Why Iranian Farhad Khorasani is not disbarred?


Hugh Fitzgerald

Farhad Khorasani is an Iranian-American who appears to have had two distinct careers. What he did for the first 27 years of his life is not known, but in 2014 he began to act in “Tehrangeles,” described as “a television series Persian-American buddy cops TV show.” It’s unclear how long he was on it; he describes himself as having been “a “stunt man, actor, producer, writer, stunt coordinator.” How long he continued as a jack-of-all-trades on the show, and how long the show itself lasted, is unknown. But apparently it wasn’t all smooth going, for he decided to change careers and become a lawyer. He was admitted to the California bar on December 2, 2019, so he’s been a lawyer for little more than a year. In that time, business appears to have been scanty; his one-man law firm remains a one-man law firm, catering to fellow Iranian-Americans, with its focus on immigration law and on what Khorasani describes, a bit too grandly, for the phrase evokes images of white-shoe firms with branches in New York, Paris and London, not as a one-man operation off a boulevard in Los Angeles, as “international law.”  

He has had only one “customer review” as a lawyer. To wit:

Terrible lawyer just in it for the money.

Posted by anonymous

January 27, 2021

Lawyers like Farhad give all lawyers a bad name. Over promises under delivers and extremely rude! Dishonest is an understatement.

Sounds as if he may be off to a bad start.

But that’s not the worst of it. For Farhad Khorasani has a fixation on Jews, one that he has decided to share, via Twitter, with the world.

Here are some of those tweets:

On Jan. 9 he praised a women, Congresswoman Mary Miller, an Illinois Republican, who had been in the news for declaring that “Hitler was right.” She was not speaking about his murderous antisemitism; the full quote is this: “Hitler was right on one thing: He said, ‘Whoever has the youth, has the future.’” Still to be deplored, but not a real endorsement of Hitler. Khorasani, however, liked the shorter version better:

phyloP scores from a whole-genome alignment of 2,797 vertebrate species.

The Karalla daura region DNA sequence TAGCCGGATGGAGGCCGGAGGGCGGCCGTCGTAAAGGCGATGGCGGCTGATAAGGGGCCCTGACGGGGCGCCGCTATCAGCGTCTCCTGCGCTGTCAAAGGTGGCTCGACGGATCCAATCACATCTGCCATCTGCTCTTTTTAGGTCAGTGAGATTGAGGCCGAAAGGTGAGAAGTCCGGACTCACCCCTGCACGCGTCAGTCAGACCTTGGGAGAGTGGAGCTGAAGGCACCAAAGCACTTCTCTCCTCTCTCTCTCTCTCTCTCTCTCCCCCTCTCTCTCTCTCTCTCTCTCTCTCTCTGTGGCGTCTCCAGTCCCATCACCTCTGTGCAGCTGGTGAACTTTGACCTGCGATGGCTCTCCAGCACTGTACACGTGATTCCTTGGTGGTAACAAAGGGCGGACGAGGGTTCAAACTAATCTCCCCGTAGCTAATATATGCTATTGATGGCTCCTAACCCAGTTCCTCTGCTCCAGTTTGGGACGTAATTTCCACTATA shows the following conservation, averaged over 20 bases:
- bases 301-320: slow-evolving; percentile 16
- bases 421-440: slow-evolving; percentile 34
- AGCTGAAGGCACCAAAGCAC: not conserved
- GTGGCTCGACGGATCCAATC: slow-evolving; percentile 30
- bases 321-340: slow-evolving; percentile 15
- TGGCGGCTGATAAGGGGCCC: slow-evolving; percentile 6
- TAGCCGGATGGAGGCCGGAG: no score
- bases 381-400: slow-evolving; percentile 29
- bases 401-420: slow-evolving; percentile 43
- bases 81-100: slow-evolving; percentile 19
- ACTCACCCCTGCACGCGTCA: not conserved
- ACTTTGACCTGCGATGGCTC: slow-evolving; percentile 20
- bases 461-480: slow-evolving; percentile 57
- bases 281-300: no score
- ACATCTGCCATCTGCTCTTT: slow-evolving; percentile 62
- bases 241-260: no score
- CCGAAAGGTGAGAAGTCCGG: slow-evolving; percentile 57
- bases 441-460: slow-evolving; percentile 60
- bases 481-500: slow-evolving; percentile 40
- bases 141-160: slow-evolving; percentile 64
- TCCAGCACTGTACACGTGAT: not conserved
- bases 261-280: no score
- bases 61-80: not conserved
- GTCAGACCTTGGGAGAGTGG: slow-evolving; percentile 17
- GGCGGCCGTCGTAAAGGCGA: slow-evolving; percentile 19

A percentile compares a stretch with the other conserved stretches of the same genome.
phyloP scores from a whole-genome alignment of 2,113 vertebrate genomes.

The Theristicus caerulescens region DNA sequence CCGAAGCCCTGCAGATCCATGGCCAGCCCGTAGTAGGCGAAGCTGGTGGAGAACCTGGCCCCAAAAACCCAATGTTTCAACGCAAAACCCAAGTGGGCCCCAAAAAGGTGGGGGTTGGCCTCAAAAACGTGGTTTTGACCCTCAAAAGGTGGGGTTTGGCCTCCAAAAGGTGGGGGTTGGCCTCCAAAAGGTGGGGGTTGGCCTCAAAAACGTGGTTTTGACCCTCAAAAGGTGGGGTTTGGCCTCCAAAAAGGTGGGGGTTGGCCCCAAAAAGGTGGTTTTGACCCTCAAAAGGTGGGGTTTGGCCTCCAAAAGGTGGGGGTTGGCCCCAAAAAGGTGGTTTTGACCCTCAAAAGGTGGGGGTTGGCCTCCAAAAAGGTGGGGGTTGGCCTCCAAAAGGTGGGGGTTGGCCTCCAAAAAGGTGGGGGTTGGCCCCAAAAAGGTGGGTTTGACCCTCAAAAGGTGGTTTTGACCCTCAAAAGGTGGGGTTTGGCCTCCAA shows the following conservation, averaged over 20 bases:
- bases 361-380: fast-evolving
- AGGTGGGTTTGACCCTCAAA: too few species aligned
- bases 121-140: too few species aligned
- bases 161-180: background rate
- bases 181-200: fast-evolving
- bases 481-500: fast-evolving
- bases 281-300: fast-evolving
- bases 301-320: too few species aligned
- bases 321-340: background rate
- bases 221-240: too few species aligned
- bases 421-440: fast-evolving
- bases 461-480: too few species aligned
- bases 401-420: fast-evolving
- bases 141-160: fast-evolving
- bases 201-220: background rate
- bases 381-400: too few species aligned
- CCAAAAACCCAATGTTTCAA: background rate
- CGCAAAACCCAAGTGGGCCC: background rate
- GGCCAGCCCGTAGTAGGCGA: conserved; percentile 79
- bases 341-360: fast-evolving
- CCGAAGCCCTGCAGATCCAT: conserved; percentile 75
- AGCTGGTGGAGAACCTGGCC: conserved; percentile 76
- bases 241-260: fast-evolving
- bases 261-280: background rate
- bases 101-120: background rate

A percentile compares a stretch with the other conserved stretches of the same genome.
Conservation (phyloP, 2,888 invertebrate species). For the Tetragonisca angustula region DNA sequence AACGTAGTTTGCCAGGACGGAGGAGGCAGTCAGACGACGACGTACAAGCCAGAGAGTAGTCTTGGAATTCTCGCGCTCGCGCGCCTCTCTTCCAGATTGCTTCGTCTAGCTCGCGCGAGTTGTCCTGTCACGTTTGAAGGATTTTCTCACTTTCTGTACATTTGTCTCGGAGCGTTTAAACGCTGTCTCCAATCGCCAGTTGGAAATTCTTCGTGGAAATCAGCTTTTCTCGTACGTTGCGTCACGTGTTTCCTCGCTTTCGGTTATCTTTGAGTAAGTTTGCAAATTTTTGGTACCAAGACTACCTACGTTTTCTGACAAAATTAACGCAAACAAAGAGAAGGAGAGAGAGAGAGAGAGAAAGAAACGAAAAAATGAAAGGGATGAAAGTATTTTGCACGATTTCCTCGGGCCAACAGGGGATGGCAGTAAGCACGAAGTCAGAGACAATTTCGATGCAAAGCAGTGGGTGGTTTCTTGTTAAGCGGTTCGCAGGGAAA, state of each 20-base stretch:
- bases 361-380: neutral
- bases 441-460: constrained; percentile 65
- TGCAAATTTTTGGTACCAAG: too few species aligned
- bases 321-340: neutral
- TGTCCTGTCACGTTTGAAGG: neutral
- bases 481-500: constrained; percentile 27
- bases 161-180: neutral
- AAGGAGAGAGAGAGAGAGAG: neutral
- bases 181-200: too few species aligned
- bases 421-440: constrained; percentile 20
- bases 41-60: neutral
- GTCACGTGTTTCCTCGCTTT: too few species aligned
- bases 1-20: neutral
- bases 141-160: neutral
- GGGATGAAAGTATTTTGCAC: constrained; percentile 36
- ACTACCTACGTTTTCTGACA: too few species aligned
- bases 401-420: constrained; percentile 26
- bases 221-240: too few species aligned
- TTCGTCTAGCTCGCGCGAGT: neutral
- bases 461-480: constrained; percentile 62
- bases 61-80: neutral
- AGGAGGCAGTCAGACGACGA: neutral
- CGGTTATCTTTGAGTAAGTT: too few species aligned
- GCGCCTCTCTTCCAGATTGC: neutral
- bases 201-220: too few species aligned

She said that “Hitler was right,” now she is under fire. The freedom of speech is under assault by the Jewish-Israeli lobbies and their allies in the US, including the big techs.

Ah, those “Jewish-Israeli lobbies” so quick to shut down speech they don’t like; they are a menace to to a free society – and there is nothing Farhan Khorasani cares about more than a free society, unless it be the need to rein in the dangerous Jews.

On January 12 he became even more voluble on the subject of “the Jew”:

The Jew anywhere is an existential threat to Aryans, muslims [sic], and Iranians everywhere. Hitler has proved that he knew these terrorist semites very well. Hitler was right, we need a new Hitler.

Yes, he said that: “Hitler was right, we need a new Hitler.”

A few days later, on Twitter, he again warmed to the theme of sinister, malevolent Jews:

Wake up USA. Jews have been carrying out terrorist attacks around the world since the establishment of the Zionist state of Israel. From 9/11 in the United States to the assassination of nuclear scientists in Iran and Iraq, Jews have been using false flag operations to get the US fight their wars against Muslims, Aryans, and Iranians for them. America should put an end to this once and for all. Don’t forget, on 9/11 Israelis were seen dancing on the site at the collapsed Twin Towers, that a Jewish-Israeli man made billions in insurance money and that Israeli Prime Minister Benjamin Netanyahu praised the attacks.